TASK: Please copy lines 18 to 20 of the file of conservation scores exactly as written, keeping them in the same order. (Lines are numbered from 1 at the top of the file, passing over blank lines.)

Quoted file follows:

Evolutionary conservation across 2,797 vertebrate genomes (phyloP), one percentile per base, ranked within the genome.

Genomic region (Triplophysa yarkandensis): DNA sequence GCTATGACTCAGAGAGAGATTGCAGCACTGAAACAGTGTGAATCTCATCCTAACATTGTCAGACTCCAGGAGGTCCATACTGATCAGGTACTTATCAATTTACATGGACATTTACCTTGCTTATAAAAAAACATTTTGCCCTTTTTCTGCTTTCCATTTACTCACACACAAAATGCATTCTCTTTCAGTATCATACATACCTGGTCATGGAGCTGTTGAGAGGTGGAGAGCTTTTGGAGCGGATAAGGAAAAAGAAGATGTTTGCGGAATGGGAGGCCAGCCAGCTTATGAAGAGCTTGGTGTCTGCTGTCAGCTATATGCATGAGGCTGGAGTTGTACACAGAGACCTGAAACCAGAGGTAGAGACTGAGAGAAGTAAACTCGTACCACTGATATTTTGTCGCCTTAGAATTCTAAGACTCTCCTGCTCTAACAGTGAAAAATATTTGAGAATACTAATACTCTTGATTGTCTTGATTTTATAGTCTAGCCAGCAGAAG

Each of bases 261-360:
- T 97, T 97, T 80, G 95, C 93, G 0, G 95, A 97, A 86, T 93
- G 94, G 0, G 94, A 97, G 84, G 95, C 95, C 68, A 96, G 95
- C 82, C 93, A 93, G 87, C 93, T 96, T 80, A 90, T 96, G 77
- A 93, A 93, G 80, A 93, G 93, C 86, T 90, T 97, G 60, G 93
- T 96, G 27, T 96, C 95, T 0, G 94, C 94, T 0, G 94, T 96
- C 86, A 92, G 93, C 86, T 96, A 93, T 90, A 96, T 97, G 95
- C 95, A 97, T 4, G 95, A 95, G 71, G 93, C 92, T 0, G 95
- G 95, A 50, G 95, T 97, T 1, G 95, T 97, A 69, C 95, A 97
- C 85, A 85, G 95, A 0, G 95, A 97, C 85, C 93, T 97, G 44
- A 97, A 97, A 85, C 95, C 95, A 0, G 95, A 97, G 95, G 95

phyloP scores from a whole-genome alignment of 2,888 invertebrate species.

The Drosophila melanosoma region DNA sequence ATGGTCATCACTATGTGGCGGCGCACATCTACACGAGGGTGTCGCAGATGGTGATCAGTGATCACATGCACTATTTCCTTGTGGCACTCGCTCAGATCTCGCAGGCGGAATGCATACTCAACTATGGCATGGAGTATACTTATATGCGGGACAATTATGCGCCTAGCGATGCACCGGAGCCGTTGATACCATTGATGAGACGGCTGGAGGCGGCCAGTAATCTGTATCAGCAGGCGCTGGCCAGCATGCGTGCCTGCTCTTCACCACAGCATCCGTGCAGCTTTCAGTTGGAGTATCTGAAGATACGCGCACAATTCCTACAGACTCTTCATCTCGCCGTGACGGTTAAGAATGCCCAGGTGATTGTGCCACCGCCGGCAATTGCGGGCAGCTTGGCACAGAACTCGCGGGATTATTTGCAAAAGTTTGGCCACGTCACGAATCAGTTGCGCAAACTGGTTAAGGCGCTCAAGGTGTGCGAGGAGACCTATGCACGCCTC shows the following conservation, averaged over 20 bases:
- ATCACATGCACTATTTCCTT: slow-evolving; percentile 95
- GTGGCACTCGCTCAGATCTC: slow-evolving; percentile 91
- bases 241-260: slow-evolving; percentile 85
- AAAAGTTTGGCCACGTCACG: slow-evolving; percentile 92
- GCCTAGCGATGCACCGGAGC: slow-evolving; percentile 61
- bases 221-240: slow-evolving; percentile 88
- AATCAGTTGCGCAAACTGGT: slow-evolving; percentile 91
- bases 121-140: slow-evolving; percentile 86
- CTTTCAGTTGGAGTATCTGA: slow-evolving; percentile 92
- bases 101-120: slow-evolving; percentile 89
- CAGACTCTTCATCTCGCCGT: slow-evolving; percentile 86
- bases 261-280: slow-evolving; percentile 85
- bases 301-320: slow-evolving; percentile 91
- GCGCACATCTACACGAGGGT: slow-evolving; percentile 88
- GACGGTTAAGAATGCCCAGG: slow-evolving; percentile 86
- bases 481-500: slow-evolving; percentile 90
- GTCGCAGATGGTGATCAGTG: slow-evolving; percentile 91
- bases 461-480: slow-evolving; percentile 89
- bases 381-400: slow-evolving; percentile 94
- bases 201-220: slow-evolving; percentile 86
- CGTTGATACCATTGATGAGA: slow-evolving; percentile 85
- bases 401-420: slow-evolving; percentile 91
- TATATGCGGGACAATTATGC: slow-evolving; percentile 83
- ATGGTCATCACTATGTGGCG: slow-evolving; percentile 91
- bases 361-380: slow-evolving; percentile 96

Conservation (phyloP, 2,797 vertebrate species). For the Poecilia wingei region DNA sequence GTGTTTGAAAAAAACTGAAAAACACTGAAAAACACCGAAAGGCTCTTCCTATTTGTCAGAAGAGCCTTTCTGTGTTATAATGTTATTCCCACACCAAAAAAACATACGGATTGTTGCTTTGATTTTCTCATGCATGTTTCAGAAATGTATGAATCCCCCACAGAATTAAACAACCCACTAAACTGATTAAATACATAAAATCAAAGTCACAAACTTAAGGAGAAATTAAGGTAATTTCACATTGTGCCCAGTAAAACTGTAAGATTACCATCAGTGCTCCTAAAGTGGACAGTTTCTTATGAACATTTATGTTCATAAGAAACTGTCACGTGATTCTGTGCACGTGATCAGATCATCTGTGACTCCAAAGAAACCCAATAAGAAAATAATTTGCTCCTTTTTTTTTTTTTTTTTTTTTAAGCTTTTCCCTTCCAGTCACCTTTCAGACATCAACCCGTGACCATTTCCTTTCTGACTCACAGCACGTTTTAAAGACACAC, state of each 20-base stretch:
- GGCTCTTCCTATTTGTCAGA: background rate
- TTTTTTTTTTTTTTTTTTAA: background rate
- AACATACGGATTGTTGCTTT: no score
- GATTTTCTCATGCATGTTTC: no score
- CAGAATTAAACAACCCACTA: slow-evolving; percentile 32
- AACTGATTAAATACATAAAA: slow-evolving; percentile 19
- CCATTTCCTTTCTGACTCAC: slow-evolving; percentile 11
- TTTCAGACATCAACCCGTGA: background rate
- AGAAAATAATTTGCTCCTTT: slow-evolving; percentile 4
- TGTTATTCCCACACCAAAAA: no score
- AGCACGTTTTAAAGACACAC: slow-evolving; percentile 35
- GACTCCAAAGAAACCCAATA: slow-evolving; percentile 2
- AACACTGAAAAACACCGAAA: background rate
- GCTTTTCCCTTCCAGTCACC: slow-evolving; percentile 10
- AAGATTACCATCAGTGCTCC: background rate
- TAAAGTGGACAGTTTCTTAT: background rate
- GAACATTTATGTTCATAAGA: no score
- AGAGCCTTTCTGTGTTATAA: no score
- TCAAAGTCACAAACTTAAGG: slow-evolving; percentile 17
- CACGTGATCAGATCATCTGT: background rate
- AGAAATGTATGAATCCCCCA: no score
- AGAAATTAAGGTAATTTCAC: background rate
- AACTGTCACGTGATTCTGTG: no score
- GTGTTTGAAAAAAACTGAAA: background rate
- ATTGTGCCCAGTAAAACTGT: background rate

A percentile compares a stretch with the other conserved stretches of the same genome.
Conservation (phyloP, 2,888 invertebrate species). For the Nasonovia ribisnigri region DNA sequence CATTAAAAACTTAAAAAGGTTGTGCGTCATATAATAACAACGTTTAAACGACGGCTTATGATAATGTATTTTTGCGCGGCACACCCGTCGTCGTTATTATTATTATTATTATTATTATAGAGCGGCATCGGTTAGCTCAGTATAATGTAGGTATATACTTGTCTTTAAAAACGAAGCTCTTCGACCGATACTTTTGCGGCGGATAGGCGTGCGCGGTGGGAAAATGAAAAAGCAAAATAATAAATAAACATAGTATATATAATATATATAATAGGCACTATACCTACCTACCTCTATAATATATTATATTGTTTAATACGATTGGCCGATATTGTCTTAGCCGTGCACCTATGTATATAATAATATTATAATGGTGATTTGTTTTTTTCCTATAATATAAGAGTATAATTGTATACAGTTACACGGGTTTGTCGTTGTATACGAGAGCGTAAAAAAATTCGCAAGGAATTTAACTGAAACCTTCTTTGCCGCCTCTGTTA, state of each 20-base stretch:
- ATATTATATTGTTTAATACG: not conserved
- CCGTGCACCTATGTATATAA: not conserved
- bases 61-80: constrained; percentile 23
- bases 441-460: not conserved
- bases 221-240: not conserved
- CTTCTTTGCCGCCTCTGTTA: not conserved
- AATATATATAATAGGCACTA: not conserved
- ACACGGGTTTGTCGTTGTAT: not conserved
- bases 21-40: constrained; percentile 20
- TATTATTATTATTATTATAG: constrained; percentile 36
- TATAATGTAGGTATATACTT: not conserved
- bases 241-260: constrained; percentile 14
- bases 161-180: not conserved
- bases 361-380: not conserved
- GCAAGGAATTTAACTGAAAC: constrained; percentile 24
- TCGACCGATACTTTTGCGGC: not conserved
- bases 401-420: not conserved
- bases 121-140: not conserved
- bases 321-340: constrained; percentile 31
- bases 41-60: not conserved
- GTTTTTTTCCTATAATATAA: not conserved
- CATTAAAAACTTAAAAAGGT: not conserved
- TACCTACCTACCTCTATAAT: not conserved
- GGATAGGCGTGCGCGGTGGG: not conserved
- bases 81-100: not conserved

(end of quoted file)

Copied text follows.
- bases 241-260: slow-evolving; percentile 85
- AAAAGTTTGGCCACGTCACG: slow-evolving; percentile 92
- GCCTAGCGATGCACCGGAGC: slow-evolving; percentile 61